corticoreticular, which implies that
thereissomedisturbanceof therelation-
ship between deep subcortical structures
andthecortical regionswithwhichthey
are connected [Gloor, in Myslobodsky
andMirsky, 1988].
Animal model studiesof thebrain
regions critical for sustained attention
haveprovidedsupport for thecentrence-
phalic or corticoreticular hypothesis;
moreover, the subcortical regions that
may be especially critical for sustained
attention arethemesopontinebrainstem
reticular formation, midline thalamus,
andreticular nuclei of thethalamus. The
critical role of these structures has been
foundinlesionstudies, inelectrical brain
stimulation studies, and in recordingsof
singleneuron activity duringtheperfor-
manceof attentiontasks[BakayPragayet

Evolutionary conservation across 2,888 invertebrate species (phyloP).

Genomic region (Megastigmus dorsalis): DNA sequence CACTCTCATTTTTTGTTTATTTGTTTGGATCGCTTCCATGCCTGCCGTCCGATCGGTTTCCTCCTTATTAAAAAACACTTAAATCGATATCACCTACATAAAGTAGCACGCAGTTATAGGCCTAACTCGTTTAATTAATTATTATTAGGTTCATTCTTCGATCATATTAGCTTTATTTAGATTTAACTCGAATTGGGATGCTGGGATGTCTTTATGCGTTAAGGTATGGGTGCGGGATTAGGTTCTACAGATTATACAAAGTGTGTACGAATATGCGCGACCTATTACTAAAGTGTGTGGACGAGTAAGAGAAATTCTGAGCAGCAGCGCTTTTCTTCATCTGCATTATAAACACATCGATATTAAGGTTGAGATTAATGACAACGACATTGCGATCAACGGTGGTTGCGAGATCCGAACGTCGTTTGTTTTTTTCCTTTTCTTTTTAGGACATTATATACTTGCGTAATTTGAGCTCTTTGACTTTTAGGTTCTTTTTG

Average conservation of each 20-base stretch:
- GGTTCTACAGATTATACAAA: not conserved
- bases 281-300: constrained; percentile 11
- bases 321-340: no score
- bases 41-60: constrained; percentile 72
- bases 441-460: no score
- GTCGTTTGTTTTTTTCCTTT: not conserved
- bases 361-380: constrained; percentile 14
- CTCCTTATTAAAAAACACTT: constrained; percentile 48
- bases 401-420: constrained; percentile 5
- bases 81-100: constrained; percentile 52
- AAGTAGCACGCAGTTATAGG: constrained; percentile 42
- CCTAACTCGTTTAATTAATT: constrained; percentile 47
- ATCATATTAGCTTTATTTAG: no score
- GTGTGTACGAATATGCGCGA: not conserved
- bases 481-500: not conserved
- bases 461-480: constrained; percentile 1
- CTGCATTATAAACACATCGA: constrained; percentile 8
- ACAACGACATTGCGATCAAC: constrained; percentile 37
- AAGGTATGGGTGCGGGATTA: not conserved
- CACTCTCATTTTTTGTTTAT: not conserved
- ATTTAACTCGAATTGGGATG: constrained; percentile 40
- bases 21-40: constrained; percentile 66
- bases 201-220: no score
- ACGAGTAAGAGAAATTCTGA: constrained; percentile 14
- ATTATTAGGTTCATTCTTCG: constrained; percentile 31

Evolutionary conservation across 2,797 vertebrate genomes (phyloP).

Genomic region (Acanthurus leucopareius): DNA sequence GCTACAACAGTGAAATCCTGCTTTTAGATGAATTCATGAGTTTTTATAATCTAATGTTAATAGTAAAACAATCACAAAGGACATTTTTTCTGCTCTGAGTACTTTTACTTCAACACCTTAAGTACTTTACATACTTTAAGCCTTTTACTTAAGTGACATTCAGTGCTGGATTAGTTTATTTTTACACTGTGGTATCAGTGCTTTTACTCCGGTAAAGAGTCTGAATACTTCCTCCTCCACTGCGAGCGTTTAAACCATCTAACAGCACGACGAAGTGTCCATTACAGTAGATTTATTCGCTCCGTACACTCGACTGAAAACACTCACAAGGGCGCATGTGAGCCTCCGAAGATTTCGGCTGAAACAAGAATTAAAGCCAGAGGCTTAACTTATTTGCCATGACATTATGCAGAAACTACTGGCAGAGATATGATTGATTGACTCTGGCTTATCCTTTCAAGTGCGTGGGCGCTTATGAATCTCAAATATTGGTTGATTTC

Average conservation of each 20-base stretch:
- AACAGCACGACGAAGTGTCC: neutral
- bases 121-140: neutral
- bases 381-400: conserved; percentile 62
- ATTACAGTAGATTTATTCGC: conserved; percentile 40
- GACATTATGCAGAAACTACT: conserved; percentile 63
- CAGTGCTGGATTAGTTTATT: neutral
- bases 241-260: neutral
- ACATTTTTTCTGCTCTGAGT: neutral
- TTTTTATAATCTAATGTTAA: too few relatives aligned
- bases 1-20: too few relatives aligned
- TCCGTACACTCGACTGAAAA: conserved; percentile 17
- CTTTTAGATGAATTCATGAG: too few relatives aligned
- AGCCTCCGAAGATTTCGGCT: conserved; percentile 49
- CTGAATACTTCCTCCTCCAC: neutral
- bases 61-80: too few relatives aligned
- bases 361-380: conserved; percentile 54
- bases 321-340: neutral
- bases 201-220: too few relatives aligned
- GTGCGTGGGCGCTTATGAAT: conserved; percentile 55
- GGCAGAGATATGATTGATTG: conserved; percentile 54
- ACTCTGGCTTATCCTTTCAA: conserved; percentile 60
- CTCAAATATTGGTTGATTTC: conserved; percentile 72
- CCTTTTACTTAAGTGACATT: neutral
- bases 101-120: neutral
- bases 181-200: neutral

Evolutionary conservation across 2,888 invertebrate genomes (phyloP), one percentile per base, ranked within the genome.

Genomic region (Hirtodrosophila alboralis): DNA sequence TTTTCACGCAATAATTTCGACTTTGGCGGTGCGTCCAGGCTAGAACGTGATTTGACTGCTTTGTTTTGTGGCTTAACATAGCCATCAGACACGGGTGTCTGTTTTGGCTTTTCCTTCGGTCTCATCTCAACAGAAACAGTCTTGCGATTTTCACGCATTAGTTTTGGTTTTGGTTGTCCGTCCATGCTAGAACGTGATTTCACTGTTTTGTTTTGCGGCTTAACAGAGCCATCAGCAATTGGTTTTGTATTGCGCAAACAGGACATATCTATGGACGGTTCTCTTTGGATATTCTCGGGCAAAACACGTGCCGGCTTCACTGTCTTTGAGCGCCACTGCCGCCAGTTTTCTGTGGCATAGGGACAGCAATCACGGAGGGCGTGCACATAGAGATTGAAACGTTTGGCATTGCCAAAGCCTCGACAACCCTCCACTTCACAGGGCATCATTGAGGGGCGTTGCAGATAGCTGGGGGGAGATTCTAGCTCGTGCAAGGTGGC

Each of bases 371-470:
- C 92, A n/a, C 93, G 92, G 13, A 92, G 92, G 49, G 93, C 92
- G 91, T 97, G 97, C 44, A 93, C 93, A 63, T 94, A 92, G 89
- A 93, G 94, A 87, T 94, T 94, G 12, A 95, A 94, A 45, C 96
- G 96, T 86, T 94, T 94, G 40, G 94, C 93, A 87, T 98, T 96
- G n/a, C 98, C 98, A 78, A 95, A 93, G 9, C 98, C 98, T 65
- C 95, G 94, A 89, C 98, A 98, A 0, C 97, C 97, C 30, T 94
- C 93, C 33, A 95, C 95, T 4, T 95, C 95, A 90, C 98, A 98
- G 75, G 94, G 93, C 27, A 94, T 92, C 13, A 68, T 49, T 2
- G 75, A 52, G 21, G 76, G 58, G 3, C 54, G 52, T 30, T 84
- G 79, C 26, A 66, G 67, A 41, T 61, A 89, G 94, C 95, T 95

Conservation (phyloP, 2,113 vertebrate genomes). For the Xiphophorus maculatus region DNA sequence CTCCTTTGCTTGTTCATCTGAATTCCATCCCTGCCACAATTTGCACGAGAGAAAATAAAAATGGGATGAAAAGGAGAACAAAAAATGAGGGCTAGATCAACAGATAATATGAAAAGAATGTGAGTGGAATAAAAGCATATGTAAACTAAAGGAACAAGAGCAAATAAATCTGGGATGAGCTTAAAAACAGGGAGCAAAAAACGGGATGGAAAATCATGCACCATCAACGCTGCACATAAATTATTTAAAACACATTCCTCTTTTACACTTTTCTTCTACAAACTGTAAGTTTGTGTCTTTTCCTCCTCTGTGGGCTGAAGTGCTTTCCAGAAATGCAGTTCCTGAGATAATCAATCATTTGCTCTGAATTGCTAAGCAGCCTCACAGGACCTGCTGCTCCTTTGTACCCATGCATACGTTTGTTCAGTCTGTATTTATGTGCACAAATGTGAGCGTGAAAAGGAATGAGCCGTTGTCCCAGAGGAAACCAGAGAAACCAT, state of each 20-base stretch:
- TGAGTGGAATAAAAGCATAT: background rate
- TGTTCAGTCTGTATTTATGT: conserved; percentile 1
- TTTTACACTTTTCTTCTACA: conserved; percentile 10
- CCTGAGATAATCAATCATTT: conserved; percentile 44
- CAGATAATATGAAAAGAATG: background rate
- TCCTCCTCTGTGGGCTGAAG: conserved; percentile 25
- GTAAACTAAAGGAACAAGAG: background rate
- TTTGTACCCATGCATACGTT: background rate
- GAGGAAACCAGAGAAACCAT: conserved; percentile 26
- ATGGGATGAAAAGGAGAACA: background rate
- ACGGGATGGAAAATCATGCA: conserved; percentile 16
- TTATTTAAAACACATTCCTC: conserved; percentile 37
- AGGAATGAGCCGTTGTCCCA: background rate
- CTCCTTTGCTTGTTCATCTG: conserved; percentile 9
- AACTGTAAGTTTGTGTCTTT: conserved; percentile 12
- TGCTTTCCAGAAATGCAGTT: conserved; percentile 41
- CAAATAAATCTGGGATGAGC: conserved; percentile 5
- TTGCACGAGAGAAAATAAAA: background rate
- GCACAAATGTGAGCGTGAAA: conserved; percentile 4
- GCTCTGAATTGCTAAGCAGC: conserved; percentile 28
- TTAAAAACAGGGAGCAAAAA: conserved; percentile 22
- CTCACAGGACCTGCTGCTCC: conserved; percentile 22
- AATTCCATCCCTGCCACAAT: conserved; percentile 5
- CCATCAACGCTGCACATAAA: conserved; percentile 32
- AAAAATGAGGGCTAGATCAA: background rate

al., 1975; Mirsky et al., 1977; Bakay
Pragay et al., 1978; Ray et al., 1982;
Mirsky and Ray, 1988; Mirsky and
Duncan, 1990]. Therefore, the poor
CPT scoresof thebrain-injuredgroupsin
our earlier studieswereprobably caused
bythepresenceof signicant numbersof
patients, inthosegroups, withsubcortical
braindamage.
We believe now that all patients
whosesymptomsincludedisturbancesin
vigilanceor sustainedattention, no mat-
ter what the diagnosis, share some
pathological involvement or disturbance
inthiscorticoreticularsystem. Thiswould
include persons with the diagnosis of
ADHD.
Furthermore, we believe that the
brainstemportion of the cerebral atten-
tion system is the primitive, but still
vitally important, platform on which
other functions of attention have been
built as the brain has developed during
evolution [MacLean, 1990]. Extensive
research conducted during the past sev-
eral decadesinfact indicatesamajor role
for limbic and neocortical structures in
the support of attention. In addition,
other studies have shown that patients
with lesions in a number of brain